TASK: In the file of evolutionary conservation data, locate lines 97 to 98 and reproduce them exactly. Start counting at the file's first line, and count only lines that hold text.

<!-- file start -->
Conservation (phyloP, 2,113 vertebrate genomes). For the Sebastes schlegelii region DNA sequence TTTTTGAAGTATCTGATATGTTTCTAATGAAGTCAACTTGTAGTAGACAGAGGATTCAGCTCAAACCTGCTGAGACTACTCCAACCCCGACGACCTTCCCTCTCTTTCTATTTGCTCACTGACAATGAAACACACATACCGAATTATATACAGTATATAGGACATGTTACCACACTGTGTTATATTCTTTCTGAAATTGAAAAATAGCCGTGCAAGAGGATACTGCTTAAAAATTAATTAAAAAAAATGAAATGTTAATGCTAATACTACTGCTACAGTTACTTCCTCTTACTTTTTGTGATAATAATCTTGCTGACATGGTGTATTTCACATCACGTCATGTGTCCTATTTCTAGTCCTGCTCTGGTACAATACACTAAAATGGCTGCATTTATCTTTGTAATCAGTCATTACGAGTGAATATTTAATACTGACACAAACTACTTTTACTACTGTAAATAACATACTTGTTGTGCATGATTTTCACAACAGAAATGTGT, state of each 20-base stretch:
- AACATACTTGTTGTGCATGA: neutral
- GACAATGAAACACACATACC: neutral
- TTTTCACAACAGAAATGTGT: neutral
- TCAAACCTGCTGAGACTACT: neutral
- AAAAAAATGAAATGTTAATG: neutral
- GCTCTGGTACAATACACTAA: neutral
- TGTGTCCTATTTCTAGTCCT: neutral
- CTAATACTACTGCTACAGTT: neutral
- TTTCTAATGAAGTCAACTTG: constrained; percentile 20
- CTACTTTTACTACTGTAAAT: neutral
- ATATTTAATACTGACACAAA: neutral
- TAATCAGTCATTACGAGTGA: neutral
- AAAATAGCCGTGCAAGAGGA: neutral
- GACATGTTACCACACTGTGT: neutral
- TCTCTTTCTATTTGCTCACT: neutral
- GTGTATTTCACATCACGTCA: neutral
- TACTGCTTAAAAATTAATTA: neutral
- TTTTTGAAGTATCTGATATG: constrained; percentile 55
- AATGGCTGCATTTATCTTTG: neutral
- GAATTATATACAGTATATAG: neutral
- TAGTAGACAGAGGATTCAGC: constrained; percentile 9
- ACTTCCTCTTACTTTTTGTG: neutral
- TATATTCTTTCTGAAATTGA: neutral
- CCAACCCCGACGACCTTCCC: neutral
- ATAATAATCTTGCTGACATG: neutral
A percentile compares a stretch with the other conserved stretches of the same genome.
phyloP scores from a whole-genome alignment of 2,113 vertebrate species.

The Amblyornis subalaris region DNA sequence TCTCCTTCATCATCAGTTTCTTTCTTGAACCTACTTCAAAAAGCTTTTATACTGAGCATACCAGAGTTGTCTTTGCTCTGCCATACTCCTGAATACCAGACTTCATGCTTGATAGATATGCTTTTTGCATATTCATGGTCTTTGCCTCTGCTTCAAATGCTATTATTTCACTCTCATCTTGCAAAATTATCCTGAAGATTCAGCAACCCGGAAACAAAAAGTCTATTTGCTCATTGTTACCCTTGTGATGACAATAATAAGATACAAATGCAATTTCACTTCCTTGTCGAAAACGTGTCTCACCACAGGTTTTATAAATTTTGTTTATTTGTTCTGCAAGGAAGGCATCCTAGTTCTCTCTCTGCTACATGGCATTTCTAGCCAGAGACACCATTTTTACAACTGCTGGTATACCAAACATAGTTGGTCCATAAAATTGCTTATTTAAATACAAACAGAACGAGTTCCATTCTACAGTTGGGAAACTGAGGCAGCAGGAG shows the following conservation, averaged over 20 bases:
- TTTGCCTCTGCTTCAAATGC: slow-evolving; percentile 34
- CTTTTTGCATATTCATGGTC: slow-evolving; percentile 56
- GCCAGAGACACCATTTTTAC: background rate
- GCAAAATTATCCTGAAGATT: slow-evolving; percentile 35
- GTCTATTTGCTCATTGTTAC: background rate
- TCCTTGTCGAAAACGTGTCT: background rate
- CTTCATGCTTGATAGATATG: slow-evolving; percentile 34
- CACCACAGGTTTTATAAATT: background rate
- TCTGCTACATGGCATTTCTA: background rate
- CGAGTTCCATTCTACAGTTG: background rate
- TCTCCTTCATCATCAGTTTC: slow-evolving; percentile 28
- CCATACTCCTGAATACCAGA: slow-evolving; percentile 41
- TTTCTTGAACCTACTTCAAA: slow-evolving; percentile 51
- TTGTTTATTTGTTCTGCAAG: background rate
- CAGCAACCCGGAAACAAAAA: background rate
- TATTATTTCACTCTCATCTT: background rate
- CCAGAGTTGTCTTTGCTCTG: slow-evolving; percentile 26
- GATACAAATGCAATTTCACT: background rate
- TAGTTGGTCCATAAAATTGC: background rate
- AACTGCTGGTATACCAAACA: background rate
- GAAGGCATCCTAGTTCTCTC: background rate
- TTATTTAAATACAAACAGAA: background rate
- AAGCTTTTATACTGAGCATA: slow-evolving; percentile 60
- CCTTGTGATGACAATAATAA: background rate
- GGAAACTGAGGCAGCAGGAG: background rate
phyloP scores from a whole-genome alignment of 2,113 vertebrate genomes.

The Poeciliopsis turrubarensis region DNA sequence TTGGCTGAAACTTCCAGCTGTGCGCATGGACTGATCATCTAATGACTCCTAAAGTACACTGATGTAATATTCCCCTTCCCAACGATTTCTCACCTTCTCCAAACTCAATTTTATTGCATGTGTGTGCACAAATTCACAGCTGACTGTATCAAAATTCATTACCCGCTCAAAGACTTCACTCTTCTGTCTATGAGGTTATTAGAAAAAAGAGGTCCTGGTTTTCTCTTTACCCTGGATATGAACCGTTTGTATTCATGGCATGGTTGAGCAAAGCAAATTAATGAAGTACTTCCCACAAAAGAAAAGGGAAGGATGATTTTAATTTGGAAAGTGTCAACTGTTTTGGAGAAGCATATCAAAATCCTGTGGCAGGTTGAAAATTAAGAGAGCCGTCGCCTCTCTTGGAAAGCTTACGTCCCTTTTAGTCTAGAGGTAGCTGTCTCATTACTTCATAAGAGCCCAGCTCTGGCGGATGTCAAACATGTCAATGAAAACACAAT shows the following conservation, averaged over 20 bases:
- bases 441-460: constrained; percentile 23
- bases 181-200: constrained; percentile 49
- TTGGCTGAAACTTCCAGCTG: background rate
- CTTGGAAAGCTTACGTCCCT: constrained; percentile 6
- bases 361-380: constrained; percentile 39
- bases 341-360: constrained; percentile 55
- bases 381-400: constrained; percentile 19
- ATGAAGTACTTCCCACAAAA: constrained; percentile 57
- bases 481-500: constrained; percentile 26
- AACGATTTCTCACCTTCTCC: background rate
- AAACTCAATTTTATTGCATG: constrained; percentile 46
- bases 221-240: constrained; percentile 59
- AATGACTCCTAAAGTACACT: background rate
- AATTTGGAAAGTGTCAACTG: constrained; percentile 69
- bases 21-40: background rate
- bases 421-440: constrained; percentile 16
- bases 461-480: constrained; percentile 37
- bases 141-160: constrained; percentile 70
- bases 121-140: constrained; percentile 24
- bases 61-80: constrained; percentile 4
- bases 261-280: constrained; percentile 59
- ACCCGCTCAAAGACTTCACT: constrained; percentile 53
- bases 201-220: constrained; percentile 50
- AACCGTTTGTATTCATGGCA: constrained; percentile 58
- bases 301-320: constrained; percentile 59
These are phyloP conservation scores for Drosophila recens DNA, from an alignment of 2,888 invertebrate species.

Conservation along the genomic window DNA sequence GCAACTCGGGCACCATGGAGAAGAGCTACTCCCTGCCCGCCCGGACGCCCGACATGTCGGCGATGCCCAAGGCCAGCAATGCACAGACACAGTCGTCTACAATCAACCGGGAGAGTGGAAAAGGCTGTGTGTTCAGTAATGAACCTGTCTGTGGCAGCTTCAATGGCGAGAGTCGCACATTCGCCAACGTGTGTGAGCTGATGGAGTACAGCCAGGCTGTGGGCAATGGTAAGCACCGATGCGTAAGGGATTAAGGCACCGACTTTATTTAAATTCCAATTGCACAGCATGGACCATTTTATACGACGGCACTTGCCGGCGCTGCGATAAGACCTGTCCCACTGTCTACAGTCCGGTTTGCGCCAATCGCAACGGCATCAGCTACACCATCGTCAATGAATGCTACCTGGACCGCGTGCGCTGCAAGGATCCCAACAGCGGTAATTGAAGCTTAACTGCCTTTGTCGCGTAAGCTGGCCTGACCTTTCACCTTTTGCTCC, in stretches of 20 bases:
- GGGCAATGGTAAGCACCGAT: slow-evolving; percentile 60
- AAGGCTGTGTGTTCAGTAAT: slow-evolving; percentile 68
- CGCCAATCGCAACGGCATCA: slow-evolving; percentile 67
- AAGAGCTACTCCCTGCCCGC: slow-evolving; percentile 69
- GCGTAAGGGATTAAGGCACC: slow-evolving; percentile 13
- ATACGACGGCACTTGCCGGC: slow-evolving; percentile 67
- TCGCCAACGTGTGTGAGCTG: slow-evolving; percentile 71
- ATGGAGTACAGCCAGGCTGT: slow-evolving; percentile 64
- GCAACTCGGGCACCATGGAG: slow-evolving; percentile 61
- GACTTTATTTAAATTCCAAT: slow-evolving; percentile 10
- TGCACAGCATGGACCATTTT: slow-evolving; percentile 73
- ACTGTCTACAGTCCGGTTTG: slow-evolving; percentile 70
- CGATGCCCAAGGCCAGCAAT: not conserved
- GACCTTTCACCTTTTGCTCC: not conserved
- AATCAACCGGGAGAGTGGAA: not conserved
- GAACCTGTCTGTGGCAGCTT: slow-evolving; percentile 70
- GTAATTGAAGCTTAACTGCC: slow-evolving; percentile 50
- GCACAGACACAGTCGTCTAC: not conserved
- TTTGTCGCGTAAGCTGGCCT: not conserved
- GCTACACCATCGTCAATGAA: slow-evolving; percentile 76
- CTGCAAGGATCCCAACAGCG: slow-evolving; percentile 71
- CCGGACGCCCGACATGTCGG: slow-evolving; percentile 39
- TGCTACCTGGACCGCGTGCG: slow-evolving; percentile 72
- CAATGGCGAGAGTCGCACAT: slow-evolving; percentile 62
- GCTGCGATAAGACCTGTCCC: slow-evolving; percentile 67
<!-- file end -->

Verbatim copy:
- GACCTTTCACCTTTTGCTCC: not conserved
- AATCAACCGGGAGAGTGGAA: not conserved